All parents know their own children best, but this statement is especially true of parents of children on the Autism Spectrum. Most parents of autistic children have spent countless hours researching and consulting with doctors. They know their childrens ticks and the best ways to avoid meltdowns. Autism Speaks advises other parents keep the unsolicited parenting advice to themselves, saying, Do ask the family whether theres something you can do to help, but he prepared for a no.

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    Signs My Autistic Child Will Talk

    You may ask yourself will my nonverbal autistic child ever speak?. The answer to that question is not easy to give.

    Research shows that nonverbal children of age 4 who were nonverbal until that point could produce single words and phrases without verbs.

    The important thing here is to provide the right support and help to your child, suitable to their needs. If your child is babbling, or trying to convey something through their behavior, you should lean into it and practice speech exercises.

    Many parents and caregivers report that they have had success with such exercises at home, along with the help of professional intervention like speech therapy.

    Using Aba Principles To Discipline

    How to Decrease Aggressive Behavior Hitting and Throwing

    Applied Behavior Analysis therapy offers some techniques to adapt behavior from unwanted behavior to preferred behavior that translates into our everyday lives. ABA focuses on the why and the how aspects of behavior to implement an intervention the why refers to the cause of the behavior and the how refers to the tools that can effectively be used to change the unwanted behavior to a preferred behavior.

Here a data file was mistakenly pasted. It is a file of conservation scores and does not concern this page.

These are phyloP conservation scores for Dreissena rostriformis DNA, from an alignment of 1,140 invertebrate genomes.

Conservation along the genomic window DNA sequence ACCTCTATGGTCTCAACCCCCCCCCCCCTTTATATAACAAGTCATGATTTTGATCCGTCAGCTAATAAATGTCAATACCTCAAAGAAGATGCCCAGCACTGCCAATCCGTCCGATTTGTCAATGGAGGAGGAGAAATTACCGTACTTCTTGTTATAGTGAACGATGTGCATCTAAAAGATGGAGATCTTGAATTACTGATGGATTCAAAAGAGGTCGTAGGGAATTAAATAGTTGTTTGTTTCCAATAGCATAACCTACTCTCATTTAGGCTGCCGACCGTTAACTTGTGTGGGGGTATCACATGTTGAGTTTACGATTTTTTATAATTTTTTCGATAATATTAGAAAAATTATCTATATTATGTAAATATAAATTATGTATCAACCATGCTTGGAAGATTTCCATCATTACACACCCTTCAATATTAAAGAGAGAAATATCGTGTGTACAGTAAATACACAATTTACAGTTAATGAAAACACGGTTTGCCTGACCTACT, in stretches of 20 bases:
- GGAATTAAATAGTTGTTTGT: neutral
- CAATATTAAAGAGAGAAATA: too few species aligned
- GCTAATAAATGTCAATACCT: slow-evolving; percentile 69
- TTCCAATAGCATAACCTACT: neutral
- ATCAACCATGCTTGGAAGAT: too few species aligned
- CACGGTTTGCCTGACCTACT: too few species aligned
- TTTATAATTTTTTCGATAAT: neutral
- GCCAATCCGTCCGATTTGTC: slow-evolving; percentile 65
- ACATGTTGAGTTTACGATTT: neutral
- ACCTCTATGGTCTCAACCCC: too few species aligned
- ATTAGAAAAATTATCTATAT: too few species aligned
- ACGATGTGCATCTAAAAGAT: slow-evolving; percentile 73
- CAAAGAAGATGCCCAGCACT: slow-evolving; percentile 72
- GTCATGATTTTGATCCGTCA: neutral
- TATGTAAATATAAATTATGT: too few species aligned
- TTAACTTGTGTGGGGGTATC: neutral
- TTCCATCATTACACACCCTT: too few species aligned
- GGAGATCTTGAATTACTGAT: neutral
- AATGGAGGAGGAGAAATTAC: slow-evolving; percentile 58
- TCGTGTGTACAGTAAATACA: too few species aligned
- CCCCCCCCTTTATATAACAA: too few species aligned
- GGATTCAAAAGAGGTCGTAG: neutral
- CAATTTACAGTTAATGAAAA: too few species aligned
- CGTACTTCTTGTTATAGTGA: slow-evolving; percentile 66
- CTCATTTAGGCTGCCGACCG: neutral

The ABC in ABA is the foundation to applying ABA for disciplining your child with autism. The acronym stands for: Antecedent Behavior, Consequence. The antecedent is the event that occurs before the behavior, the behavior is the observable action, and the consequence is what happens with the child as a result of the event. Once you have a clear understanding of the cause of the behavior , it is much easier to predict the consequence after the behavior.

    Using the principles of ABC, as a parent, youre in a better place to respond to situations and teach a preferred response before they even occur so that in the event a challenge does occur the child is better adapted to respond accordingly.

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    If Possible Use A Schedule To Let The Child Know How His Day Will Go

    For children who have trouble reading or understanding language, a visual schedule would be best. A schedule for after school could include eating a snack, doing homework, watching TV, playing a game with the family, reading a book, taking a bath and going to bed. A visual schedule at school could include math, reading, gym, lunch, recess, art, science, packing up, and getting on the bus. Below is an example of a visual schedule:

    See How to Use Schedules to Improve Childrens Behavior for more on getting the materials for and utilizing first/then boards and visual schedules.

    Whats Triggering Your Childs Outbursts

    Autism is not a hardwired impairment programmed into a childs genes and destined to remain fixed forever. Paying attention differently to and recording the environment around and prior to incidents can lead to an understanding of triggers for occurrences. Sensory breaks can help your child regroup and refocus.